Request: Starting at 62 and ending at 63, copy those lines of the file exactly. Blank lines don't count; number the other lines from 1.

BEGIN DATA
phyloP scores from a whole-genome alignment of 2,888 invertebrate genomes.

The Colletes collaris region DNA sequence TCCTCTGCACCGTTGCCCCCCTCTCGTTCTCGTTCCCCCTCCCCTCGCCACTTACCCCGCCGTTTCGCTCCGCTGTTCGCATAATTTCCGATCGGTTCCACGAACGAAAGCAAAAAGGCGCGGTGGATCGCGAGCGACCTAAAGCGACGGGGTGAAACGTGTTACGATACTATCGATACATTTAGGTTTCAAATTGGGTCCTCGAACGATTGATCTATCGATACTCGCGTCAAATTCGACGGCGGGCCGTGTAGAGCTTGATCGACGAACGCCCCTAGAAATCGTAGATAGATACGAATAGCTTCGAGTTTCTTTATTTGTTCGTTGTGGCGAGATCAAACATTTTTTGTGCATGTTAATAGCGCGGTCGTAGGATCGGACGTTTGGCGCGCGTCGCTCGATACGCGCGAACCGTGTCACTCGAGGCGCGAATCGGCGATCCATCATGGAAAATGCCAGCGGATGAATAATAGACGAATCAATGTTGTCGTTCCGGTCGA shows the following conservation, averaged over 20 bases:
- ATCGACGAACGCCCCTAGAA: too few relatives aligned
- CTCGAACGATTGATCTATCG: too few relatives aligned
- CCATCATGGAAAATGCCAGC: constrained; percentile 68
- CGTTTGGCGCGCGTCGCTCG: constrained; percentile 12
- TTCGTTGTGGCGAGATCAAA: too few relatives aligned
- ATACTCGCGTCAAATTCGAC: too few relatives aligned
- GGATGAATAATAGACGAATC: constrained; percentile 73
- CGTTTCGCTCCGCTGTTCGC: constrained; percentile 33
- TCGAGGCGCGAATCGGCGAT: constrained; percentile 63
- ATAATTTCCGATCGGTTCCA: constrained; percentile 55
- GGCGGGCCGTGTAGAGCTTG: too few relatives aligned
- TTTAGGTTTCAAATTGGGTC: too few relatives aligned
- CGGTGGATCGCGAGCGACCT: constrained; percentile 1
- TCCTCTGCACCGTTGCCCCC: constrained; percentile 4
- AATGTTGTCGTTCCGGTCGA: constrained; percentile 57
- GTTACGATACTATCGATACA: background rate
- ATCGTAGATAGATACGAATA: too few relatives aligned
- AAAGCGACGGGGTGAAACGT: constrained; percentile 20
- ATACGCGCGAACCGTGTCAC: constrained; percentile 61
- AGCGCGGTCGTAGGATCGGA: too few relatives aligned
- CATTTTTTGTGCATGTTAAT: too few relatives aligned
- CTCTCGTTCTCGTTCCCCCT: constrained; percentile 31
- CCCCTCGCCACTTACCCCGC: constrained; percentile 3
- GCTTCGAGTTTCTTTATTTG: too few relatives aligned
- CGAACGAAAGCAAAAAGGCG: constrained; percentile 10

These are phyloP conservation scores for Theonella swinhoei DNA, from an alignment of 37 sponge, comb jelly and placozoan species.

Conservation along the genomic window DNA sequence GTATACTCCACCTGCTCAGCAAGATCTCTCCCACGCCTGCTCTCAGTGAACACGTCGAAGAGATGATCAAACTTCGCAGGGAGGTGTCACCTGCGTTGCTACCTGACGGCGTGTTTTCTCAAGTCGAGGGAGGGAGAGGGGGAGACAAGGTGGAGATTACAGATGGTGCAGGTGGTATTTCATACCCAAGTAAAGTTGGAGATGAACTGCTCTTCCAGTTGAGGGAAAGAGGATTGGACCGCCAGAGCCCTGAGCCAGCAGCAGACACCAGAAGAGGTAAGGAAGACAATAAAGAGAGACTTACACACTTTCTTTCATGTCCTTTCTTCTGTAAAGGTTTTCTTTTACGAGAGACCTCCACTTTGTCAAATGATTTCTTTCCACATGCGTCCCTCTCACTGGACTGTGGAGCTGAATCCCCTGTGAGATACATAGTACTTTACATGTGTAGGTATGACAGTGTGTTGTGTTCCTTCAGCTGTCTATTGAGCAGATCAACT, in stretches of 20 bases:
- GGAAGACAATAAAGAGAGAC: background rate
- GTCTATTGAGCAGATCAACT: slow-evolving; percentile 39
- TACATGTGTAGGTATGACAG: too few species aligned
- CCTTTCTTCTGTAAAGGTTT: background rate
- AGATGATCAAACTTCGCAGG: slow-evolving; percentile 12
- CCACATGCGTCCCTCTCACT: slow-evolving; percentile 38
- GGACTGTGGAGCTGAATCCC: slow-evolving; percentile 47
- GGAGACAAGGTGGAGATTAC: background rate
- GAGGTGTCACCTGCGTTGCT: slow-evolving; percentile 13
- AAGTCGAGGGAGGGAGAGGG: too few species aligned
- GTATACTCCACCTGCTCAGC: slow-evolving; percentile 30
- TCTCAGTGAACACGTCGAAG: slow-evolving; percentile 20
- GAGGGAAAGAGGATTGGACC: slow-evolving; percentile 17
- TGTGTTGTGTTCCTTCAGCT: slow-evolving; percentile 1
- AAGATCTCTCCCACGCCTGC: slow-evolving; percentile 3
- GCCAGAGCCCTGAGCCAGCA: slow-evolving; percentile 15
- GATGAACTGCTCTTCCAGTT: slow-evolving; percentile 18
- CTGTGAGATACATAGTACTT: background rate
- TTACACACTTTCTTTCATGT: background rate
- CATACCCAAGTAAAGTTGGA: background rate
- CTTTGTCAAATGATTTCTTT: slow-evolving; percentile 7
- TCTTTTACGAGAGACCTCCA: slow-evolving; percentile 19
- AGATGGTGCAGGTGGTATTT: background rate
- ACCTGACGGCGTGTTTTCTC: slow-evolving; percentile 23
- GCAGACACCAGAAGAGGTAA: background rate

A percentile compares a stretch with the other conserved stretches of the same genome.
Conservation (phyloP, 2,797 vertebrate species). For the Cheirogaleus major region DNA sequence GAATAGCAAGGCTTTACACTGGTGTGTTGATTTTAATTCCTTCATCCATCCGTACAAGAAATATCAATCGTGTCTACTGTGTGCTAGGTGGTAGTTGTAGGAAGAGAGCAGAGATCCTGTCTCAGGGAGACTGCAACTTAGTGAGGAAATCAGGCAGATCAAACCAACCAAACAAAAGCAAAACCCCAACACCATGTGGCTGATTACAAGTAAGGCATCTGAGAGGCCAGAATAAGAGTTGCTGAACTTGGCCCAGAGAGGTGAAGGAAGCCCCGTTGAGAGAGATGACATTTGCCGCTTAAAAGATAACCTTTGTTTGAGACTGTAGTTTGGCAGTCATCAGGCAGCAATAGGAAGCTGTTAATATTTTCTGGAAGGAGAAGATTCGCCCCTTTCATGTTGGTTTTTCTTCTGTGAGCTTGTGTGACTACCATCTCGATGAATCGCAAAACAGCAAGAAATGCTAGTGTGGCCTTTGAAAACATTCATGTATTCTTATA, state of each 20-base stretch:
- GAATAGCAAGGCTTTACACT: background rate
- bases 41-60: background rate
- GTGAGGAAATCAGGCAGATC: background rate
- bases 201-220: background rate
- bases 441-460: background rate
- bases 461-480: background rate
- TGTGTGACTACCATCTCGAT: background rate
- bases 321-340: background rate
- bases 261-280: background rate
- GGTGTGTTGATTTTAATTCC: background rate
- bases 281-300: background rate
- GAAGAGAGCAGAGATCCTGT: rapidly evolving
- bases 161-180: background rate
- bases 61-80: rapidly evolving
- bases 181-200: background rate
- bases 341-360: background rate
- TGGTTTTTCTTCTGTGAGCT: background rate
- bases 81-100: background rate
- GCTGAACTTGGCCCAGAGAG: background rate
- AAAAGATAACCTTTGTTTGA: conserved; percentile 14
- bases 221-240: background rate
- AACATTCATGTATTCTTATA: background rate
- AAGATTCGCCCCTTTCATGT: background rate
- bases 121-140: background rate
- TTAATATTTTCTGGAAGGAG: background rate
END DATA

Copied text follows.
- bases 461-480: background rate
- TGTGTGACTACCATCTCGAT: background rate